John Dalton's atom was a massive, indivisible ball. For him, matter was formed by particles that could not be divided, called atoms.
His work was based on Proust and Lavoisier's Ponder Laws. Dalton used circles of the same diameter with inscriptions to represent the atoms of different chemical elements.
Thus, he established the following postulates:
I) All substances are made up of tiny particles, called atoms, that cannot be created or destroyed. In substances they are united by forces of mutual attraction.
II) Each substance is made up of a single type of atom. Simple substance or elements are formed of "simple atoms" which are indivisible. Compound substances are formed by "compound atoms" capable of decomposing during chemical reactions into "single atoms".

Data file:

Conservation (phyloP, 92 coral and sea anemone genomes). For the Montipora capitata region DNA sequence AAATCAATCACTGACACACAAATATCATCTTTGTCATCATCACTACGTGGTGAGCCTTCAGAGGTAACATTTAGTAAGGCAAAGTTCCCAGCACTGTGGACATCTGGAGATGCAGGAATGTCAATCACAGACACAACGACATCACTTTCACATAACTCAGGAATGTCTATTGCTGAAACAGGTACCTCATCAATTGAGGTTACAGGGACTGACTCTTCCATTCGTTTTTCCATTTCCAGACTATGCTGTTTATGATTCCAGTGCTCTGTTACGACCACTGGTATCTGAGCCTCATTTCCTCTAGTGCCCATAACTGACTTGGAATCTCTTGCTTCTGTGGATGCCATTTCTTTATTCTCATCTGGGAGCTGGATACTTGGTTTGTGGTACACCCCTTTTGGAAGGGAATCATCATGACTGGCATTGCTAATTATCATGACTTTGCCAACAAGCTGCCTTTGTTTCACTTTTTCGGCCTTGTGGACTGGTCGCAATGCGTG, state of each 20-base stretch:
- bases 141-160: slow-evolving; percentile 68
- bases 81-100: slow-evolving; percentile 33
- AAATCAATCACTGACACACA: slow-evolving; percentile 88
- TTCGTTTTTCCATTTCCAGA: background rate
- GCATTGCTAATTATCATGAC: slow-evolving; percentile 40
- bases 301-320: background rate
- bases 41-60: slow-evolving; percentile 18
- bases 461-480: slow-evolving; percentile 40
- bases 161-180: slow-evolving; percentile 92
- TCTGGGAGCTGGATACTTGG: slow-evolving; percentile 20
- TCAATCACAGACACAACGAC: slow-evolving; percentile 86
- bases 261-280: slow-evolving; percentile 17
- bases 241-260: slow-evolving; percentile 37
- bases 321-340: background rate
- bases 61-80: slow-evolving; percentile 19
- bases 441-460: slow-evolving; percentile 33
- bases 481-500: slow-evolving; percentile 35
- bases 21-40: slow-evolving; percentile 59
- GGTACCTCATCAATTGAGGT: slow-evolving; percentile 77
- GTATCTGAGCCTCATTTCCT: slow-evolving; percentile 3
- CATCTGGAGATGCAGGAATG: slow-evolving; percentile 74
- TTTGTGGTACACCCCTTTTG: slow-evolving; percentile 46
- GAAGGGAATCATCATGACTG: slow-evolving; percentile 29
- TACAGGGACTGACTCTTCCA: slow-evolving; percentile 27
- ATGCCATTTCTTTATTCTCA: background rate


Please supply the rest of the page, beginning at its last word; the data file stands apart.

III) All atoms of the same substance are identical in form, size, mass and other properties; Atoms of different substances have different shape, size, mass and properties. The mass of a "compound atom" is equal to the sum of the masses of all the "single atoms" components.
IV) "Compound atoms" are made up of a small number of "single atoms".